Here's what's trending for July 2.

The Pennsylvania Supreme Court is siding with Gov. Tom Wolf and ending an effort by Republican state lawmakers to stop the shutdown order. Wednesday, the divided court ruled the resolution passed with mostly Republican votes was legally void because it was never sent to Wolf for his signature or veto. Last month, both chambers voted to end the emergency declaration that closed non-life-sustaining businesses and banned large gatherings. The governor says he was pleased with the outcome to keep the declaration in place. House Republicans claimed the ruling sends a message to residents that the governor and State Supreme Court don't want to hear from them.

Wearing a mask in public is now essentially mandatory for all public spaces in Pennsylvania effective immediately. Gov. Tom Wolf says the recent hot spots for coronavirus across the state can be traced to people who were not wearing masks or practicing social distancing, which he says are important practices if citizens want businesses to stay open. Under the order, masks must be worn when outdoors and unable to maintain distance, in any indoor location with public access, public transportation, healthcare facilities and while at work. State officials say if a specific circumstance isn't covered by the order, then it's best to play it safe and wear a mask.

Pennsylvania residents are reacting to the mask mandate coming from Gov. Tom Wolf's office. "We're protecting other people. Wearing a mask isn't just for your safety," says one woman. "We should have some self-awareness among friends and family. I don't think it should be something a city is doing or a cop saying to you 'where's your mask?'" says another woman.

Schuylkill County Commissioner George Halcovage is stepping down as chair of the Board of Commissioners after being accused of breaking county sexual harassment and discrimination policy. Other county officials believe the allegations are not being taken seriously enough as Halcovage said he will remain on the board, but officials want him to resign. Four victims filed complaints against Halcovage and say they're afraid to come into work as their alleged abuser is still allowed in the county courthouse.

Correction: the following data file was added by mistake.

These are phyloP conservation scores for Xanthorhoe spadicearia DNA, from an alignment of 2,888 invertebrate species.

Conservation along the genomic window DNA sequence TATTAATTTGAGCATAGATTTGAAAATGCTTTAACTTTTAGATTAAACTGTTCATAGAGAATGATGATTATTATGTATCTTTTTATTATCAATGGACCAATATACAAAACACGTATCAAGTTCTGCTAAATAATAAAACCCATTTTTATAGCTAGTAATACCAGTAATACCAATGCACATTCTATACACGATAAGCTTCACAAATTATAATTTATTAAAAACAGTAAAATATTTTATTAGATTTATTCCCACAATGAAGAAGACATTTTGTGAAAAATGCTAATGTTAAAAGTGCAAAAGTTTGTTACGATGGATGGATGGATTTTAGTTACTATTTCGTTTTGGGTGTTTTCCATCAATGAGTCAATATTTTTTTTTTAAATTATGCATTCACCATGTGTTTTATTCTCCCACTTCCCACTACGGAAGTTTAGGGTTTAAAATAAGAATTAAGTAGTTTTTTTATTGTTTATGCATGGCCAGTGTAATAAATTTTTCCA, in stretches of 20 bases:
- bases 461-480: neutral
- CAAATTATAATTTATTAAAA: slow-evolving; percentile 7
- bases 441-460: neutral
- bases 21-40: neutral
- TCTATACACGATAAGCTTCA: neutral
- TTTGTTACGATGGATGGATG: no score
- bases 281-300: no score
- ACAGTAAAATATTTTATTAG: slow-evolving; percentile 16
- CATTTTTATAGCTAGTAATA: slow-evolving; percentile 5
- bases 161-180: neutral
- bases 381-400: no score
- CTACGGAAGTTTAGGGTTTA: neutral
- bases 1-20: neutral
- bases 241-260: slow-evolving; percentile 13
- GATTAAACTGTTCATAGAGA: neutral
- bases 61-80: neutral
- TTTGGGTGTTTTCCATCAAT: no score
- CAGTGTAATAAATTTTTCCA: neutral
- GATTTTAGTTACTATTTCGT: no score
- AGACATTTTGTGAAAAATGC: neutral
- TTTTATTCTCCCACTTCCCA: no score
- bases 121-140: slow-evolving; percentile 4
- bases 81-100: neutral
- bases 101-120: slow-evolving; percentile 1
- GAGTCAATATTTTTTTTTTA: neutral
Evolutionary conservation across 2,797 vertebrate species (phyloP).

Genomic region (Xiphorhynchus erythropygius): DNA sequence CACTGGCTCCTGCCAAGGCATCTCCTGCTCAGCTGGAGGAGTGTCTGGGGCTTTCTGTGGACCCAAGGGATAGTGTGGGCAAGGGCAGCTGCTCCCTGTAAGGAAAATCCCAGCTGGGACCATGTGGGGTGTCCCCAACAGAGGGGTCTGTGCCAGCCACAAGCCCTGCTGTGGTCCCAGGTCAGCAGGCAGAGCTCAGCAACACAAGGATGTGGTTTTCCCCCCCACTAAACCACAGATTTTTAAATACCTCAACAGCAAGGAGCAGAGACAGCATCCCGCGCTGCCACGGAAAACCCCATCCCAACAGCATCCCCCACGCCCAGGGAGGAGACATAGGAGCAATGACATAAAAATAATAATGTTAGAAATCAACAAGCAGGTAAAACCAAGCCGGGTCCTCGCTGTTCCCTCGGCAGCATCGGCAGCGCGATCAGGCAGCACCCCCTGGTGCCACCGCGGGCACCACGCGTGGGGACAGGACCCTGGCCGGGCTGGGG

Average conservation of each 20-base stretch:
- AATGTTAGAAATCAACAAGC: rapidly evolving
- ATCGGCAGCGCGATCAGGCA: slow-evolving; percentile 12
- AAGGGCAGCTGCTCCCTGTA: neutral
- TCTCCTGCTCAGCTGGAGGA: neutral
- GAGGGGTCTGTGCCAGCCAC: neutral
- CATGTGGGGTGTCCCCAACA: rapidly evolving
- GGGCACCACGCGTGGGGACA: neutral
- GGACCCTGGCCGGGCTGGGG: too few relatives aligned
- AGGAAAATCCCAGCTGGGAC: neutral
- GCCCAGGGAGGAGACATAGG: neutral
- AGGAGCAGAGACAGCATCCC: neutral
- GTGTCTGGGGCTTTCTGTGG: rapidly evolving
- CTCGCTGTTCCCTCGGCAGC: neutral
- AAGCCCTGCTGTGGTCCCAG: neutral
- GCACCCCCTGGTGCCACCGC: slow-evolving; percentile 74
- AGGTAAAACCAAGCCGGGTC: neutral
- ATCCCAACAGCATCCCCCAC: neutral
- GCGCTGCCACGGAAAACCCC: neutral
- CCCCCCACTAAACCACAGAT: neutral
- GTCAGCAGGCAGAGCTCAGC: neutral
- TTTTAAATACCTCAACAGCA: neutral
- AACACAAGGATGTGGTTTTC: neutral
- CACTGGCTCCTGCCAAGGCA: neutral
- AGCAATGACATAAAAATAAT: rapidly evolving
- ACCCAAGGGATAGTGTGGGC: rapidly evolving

The swimming beach at Blue Marsh Lake will open in time for the holiday weekend. The U.S. Army Corps of Engineers says the beach, bathhouse and showers will open today, but will have a capacity in the Dry Brooks Day Use Area at 75 percent. Park rangers will close the beach as needed. Officials are asking visitors to wear a mask, follow social distancing practices and stay in small groups.

Pennsylvania is finishing the 2019-2020 fiscal year about $3 billion behind. State finance officials are blaming the nine-percent difference in projections on the coronavirus pandemic.

Jay-Z is putting a stop sign to his annual festival during the late summer. His Roc Nation company announced Wednesday that the Made in America festival is canceled this year due to the coronavirus pandemic. It was originally set for Labor Day weekend on the Benjamin Franklin Parkway. Tickets from the event this year will be used for the show next year. People can also get a full refund if they wish.

Penn State University researchers say they've discovered 50 new species of bees in the commonwealth. They say the study was conducted to help understand diversity when it comes to the bee population. In total, there were 437 species of bees found in Pennsylvania, with some not native to North America.

As human's shelter in place, New Jersey environmental officials say the state's bear population is taking advantage of the more wide open spaces. Bear sightings across the Garden State have doubled in the first half of this year compared with the same period last year. Also, general complaints of bears being a nuisance have jumped by 40 percent over this time last year.

Baseball is back in Philadelphia. Citizens Bank Park is open for Phillies players who have tested negative for COVID-19. Beginning tomorrow, full team workouts will begin and will be split between FDR Park on Pattison Avenue and the stadium. Players will be tested for the virus every other day beginning their first day back at work.

A former Philadelphia 76ers dancer says she was a victim of racism and bullying. Yahne Coleman shared her story on Instagram, saying in part that her teammates would talk about her black features and threaten her safety with videos. She said she sent evidence to 76ers officials and nothing was done. Coleman is no longer with the dance team as she said she sadly let the criticism deter her from her dancing career.